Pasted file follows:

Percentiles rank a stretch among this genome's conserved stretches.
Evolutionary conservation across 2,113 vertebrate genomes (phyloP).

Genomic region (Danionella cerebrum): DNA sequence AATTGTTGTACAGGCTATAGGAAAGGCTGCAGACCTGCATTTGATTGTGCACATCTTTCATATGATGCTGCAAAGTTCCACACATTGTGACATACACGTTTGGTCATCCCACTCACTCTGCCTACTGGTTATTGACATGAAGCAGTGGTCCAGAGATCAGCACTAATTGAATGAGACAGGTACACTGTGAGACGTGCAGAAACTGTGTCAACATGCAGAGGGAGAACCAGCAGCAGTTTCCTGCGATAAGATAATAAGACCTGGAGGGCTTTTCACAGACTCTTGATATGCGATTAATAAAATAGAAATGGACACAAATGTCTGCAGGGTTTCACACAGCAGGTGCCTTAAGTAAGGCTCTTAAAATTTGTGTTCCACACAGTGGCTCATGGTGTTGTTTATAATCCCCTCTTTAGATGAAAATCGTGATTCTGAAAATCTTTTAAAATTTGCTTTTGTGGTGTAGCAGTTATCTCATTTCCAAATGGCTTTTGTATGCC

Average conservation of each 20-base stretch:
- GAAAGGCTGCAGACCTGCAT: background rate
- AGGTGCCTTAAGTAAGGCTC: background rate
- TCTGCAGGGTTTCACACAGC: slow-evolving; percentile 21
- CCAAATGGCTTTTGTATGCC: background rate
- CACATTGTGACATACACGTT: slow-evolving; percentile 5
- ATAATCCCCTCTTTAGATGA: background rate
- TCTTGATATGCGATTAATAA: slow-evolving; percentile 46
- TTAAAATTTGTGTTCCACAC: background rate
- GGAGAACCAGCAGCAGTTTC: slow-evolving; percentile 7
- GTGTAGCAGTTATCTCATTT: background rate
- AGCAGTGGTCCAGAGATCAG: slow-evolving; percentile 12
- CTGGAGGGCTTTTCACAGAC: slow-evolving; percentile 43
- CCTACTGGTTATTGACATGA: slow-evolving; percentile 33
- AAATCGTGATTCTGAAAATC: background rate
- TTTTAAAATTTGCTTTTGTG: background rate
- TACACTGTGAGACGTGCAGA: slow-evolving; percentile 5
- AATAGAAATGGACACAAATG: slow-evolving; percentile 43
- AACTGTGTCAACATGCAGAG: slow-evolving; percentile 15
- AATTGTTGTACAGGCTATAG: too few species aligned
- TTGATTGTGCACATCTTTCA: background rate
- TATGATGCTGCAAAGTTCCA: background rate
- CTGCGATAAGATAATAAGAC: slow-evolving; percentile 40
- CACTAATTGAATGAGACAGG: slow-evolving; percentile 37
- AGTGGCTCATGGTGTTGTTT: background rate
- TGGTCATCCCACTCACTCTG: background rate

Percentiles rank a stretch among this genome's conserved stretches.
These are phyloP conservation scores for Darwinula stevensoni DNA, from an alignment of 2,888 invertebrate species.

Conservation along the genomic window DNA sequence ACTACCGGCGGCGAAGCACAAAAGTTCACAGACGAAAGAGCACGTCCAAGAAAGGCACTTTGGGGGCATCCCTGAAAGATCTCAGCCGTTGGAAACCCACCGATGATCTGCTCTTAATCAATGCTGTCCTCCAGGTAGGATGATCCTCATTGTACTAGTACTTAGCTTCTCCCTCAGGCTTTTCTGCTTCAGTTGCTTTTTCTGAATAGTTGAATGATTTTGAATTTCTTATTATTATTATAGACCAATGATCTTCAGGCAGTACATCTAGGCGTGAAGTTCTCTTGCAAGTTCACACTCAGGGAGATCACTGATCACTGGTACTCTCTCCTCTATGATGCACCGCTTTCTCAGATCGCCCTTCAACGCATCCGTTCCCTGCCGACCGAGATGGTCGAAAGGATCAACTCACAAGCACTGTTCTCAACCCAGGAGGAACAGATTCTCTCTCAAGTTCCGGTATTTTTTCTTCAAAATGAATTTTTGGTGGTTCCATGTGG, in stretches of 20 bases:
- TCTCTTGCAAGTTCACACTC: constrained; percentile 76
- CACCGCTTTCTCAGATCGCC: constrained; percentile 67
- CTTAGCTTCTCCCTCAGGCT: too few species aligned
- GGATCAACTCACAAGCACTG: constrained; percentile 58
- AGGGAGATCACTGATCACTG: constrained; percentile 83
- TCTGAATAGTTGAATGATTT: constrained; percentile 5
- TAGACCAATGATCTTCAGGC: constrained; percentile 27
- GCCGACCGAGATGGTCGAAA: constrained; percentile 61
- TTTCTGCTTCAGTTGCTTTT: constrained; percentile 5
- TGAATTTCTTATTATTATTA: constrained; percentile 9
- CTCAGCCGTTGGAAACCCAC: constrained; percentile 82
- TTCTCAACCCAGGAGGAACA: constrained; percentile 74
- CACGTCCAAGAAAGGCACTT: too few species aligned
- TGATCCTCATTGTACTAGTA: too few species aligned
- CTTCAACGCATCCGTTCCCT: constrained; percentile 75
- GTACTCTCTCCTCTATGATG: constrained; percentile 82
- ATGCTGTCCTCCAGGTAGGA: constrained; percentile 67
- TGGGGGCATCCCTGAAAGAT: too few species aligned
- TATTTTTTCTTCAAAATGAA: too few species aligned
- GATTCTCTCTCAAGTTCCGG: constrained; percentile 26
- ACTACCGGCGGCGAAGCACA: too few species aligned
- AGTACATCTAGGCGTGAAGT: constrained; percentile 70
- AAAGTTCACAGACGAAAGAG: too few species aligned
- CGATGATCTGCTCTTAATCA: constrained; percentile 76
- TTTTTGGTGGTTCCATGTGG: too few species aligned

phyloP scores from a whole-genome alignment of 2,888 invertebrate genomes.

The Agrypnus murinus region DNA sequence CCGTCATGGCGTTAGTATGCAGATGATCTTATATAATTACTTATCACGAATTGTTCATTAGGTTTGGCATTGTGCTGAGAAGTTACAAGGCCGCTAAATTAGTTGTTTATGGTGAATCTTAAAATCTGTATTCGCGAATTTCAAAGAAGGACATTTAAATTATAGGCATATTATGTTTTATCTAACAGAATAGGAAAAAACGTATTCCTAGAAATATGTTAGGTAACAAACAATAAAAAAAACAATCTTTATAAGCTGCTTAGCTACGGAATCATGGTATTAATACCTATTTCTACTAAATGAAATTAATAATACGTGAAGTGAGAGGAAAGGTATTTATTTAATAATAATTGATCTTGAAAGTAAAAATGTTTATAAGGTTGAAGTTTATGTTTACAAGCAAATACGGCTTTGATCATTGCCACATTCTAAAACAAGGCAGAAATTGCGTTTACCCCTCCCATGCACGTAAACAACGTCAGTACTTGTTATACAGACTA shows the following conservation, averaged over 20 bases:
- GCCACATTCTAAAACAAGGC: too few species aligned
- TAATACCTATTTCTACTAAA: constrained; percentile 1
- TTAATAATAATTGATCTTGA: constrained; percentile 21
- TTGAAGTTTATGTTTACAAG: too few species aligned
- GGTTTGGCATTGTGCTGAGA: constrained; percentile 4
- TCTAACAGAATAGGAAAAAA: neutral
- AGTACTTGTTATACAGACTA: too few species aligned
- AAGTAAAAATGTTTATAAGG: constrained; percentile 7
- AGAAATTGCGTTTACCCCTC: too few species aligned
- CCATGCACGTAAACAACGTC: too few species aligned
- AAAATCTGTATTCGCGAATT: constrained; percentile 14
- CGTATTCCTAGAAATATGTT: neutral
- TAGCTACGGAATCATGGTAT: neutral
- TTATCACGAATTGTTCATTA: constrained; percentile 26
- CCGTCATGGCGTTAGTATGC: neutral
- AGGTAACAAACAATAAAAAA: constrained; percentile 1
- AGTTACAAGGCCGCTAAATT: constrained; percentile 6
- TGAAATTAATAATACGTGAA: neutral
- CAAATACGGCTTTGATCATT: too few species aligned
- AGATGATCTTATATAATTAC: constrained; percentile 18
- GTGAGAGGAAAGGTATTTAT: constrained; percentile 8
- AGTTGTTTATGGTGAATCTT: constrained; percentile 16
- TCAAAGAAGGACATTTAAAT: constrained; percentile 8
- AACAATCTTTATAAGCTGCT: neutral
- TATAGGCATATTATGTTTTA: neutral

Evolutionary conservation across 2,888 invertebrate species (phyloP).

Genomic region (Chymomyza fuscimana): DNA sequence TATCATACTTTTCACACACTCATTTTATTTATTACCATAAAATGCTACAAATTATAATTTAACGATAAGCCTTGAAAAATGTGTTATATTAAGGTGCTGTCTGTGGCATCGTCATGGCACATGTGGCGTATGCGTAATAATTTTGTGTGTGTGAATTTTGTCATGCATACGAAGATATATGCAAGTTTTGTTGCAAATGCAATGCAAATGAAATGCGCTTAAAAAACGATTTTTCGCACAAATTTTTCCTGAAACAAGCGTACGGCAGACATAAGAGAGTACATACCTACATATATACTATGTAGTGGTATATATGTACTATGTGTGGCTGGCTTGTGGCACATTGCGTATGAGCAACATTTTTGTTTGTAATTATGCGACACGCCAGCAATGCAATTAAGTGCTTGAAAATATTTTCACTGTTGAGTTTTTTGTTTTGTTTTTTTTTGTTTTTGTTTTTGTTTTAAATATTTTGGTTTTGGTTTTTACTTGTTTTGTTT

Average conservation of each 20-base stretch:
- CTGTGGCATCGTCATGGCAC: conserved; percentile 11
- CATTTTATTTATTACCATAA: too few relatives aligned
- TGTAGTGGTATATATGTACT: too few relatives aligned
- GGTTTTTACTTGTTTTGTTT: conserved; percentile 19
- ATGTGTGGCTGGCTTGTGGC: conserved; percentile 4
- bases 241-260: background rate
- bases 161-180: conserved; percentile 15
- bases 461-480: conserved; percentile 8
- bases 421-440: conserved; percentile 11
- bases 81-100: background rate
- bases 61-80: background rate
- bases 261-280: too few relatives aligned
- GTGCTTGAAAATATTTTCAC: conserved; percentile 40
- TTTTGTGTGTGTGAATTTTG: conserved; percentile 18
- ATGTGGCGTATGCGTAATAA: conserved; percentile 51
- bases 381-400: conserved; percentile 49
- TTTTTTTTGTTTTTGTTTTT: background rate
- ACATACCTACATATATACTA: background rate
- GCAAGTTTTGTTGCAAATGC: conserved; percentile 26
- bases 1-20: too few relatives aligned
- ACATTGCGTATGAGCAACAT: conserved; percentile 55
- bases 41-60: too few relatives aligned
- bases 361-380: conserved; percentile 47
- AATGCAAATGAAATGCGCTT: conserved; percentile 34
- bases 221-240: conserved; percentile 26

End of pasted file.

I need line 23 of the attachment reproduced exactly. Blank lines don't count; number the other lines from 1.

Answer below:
- AATTGTTGTACAGGCTATAG: too few species aligned